Q. My kitty was just diagnosed with bladder stones, and her veterinarian recommended a high-salt diet to make her drink more in an effort to dilute her urine and prevent future bladder stones. While I understand why we may want to make her drink more, I’m worried about the effects of a high-salt diet on her heart because I know that people with heart disease shouldn’t have much salt. Can you provide advice?
A. First, I’m very sorry to hear about your kitty’s urinary bladder stones. These can be a pain (literally!), and managing them can take time and dedication, but I am confident that with your efforts on her behalf, your kitty will do well. Please continue to work with her veterinarian to assure adequate therapy for this very common feline disease. Dilution of urine by promoting increased salt in the diet is a common and reasonable component of the management of bladder stones in cats.
I understand your concern regarding the effects of a high-salt diet on your kitty’s heart because studies have shown that high-salt diets can be dangerous for people with certain types of heart and kidney disease. This is primarily due to the fact high-salt diets promote the retention of water in the kidney, and this increased water retention increases the volume of blood in the blood vessels.
As many types of heart disease are characterized and/or exacerbated by increased volume of blood in the blood vessels, increasing the volume of blood further by increasing dietary salt (primarily sodium) may worsen heart disease and/or promote an elevation in blood pressure (hypertension). Hypertension is a serious disease in its own right, and it may predispose to or worsen a number of diseases of the heart, blood vessels and kidneys in both people and animals.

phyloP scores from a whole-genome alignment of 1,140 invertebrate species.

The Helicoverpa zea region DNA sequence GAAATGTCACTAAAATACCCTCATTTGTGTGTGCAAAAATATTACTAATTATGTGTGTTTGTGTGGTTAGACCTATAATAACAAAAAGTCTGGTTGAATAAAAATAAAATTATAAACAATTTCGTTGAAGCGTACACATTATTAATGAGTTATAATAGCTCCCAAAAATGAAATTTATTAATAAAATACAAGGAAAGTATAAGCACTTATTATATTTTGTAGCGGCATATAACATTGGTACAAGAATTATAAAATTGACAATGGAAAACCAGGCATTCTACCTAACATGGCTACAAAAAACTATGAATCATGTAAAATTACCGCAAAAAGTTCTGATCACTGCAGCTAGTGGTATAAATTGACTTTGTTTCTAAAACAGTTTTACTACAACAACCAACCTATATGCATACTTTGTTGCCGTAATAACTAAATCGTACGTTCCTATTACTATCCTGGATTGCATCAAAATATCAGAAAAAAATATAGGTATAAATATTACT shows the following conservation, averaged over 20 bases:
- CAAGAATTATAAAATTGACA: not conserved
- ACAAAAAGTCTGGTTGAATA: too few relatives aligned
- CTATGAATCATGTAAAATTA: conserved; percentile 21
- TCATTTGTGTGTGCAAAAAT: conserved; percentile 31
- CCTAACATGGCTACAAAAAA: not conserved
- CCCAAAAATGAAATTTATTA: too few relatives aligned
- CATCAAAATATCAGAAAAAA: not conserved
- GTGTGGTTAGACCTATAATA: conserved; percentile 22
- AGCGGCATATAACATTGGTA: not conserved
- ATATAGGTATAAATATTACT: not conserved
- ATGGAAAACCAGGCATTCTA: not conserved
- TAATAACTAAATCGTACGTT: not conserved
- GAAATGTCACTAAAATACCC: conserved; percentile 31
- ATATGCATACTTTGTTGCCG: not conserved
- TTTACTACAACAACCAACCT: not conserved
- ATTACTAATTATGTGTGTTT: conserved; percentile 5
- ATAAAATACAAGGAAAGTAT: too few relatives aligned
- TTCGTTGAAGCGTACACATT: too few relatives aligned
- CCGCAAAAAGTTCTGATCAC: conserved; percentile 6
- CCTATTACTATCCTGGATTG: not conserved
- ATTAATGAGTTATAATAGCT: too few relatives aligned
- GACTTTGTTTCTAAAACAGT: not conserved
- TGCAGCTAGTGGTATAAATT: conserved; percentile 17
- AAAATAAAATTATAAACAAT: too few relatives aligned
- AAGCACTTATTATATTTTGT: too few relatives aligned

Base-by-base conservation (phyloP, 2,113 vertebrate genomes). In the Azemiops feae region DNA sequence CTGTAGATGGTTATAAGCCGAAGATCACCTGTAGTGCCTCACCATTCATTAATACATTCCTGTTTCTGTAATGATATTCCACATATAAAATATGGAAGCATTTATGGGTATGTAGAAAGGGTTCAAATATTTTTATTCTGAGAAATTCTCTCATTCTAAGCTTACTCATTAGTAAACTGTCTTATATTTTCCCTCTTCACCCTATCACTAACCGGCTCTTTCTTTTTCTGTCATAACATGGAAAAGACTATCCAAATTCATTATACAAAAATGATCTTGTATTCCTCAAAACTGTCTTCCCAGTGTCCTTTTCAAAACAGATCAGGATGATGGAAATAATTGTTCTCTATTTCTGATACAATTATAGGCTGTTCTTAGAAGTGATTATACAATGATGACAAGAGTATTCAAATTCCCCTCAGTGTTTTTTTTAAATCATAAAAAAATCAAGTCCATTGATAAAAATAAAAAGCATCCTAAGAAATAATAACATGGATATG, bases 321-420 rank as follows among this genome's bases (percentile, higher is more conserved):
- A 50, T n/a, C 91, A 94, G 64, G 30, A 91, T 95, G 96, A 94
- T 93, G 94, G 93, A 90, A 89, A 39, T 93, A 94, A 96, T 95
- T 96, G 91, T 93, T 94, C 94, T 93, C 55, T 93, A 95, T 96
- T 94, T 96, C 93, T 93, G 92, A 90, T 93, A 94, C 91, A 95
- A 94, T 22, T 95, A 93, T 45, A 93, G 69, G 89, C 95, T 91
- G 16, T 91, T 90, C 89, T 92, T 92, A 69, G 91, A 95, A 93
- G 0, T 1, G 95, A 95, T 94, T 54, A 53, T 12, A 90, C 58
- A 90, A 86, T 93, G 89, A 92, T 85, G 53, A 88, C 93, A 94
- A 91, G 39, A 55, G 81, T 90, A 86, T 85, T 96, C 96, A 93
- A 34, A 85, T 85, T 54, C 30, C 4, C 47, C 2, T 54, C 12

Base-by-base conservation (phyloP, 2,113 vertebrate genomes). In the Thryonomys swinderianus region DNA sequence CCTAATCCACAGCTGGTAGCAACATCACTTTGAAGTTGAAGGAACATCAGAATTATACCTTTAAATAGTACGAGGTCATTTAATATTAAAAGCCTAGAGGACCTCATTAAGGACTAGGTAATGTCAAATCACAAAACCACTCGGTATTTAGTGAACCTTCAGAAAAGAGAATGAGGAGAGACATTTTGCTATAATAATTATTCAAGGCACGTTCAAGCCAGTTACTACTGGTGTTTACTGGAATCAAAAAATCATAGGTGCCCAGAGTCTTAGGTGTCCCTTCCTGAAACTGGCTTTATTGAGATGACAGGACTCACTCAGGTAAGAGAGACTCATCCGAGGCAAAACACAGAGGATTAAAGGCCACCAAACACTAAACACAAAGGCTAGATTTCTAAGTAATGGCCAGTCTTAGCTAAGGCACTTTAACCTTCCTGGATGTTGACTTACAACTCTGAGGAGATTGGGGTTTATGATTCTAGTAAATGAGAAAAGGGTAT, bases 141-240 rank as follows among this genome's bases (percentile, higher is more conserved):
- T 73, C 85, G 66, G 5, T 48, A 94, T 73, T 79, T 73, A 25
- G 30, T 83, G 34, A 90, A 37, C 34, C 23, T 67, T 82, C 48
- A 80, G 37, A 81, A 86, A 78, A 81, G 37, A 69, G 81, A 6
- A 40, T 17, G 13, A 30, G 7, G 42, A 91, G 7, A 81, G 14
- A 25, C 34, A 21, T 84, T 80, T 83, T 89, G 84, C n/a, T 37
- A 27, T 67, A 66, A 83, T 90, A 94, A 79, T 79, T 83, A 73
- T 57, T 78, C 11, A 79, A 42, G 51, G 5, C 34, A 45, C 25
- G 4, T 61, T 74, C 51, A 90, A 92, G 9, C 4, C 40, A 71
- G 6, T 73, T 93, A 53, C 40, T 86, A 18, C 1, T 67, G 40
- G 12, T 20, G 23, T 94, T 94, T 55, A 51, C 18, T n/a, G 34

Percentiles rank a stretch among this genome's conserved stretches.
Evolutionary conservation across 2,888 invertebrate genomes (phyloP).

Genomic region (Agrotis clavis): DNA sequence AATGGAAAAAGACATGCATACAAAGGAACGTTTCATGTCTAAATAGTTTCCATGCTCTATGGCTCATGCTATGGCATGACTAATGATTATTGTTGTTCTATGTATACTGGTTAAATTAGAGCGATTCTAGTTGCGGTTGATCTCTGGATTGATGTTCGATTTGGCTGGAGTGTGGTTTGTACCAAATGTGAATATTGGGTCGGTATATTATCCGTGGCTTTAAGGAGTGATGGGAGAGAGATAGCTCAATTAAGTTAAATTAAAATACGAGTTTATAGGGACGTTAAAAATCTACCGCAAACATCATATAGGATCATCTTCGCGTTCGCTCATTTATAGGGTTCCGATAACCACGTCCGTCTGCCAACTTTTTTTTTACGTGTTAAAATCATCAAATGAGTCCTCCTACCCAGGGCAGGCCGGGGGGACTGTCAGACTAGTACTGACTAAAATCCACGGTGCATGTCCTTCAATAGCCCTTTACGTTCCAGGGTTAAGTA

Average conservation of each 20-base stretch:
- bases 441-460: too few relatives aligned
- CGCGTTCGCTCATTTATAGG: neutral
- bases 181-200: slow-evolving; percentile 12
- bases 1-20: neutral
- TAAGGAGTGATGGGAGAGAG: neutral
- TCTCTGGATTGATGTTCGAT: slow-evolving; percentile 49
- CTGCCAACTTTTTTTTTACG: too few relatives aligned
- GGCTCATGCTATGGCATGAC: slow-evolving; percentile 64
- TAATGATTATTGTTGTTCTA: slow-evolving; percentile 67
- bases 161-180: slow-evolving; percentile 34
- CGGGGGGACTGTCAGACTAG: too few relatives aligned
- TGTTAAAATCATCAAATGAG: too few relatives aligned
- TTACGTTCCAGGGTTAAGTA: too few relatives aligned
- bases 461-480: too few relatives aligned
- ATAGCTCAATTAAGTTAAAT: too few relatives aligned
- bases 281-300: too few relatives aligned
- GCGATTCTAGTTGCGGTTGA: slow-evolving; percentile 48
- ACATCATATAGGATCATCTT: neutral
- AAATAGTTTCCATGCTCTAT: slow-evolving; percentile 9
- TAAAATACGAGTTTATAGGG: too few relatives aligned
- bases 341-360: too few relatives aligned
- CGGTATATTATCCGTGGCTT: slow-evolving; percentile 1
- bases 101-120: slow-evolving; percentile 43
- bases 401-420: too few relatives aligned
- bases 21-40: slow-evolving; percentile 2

With the knowledge of these facts, there is reasonable concern regarding the effects of using an increased dietary salt intake to promote increased thirst in cats with bladder stones. We certainly do not wish to harm the heart, blood vessels and kidneys of cats while trying to decrease the likelihood of bladder stone formation. That would be like robbing Peter to pay Paul. And what a price that would be!
Fear not, though. A number of studies have been carried out to answer the all-important questions of what a high-salt diet will do to the heart and kidneys of cats. These studies suggest that high-salt diets containing the amount of salt usually recommended for the management of bladder stones in cats does not result in hypertension or any significant heart or kidney problems.
It is important to note that these studies were performed in older adult cats with normal kidney and heart function, with no history of hypertension. Whether these results translate to all cats remains to be determined, but older cats are generally more prone to heart and kidney disease and to hypertension, so it is quite possible that these results will be applicable to all healthy adult cats. Studies to answer this question are ongoing.
So, as far as we know, if your kitty has normal heart and kidney function and does not have hypertension, there is no evidence to suggest that increasing her salt intake to the levels usually recommended for the management of her urinary bladder stones will cause her any harm. Of course, you will have to work closely with her veterinarian to monitor her progress as you move forward, but I do not think that you need to worry about the effects of this diet on your baby’s kidneys, blood vessels and heart, as long as they are healthy to start with.
I hope this is helpful, and please keep us up to date regarding how she is doing.
Oh, could you pass the salt, please? —Best regards, Elizabeth ❖